Since 2005, Colombo Bolognesi was involved in four ESA projects, designing, developing and perfecting his HEMTs. They are used to amplify the signals from several ESA as well as NASA deep space missions like Mars Express, Venus Express, Planck Herschel or Rosetta. In the meantime, his team’s work came to be highly regarded by radio astronomers and by ESA itself. In a letter of appreciation Klaus-Jürgen Schulz, Head of the ESA Ground Stations Engineering Division, wrote: “The ultra-low noise transistor technology developed by your group … played a key role in recovering scientific data and gave Europe independency on a technology not available elsewhere due to ITAR export control.” In fact, such transistors historically cannot be bought easily on the world market as they are subject to the U.S. International Traffic in Arms Regulation. This motivated Colombo Bolognesi and a couple of his students to found the start-up DIRAMICS ( with support of the ESA Business Incubation Centre ESA BIC Switzerland. The company will commercialise a decade’s worth of developments in low-noise transistor technology achieved through cooperation with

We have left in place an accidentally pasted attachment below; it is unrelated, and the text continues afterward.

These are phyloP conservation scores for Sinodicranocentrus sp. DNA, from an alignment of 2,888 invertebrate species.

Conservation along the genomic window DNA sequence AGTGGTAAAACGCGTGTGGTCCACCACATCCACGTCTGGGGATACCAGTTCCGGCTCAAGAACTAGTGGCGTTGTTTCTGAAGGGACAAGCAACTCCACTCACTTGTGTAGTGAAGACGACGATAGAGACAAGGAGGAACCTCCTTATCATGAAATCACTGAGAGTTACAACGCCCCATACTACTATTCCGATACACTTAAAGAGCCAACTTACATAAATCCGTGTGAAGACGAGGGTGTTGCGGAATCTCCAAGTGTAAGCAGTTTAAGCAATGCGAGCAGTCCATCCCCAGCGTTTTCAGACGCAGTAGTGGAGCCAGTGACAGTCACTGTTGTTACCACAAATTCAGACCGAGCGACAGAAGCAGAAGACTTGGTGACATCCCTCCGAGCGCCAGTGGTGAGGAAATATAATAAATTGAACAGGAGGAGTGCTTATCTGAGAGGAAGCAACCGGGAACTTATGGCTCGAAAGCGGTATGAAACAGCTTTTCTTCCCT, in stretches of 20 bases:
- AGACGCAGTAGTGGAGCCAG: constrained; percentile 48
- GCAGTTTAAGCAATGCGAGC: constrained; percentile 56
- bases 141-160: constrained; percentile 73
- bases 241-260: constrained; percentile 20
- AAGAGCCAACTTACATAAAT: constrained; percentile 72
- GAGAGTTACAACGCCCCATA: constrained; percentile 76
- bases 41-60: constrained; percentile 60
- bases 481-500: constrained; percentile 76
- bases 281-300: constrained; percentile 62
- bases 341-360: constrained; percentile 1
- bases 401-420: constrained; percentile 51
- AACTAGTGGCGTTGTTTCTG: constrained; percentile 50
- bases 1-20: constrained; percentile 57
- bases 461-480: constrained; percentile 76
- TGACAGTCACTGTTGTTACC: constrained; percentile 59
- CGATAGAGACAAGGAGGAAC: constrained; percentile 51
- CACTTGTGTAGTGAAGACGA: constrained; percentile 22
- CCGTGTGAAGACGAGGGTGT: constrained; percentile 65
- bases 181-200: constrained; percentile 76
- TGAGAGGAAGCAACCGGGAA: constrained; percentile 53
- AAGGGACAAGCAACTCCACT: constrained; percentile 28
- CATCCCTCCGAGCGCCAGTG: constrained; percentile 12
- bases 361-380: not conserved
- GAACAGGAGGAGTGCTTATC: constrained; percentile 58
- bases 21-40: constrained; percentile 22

ESA. DIRAMICS designs and builds discrete transistors or complete customised low-noise amplifiers. The small spin-off will compete with major U.S. aerospace corporations. It has already begun to sell chips, even to some American companies.

«I prefer working on things
with real applications and I am less interested
in doing research just for the sake of publications.»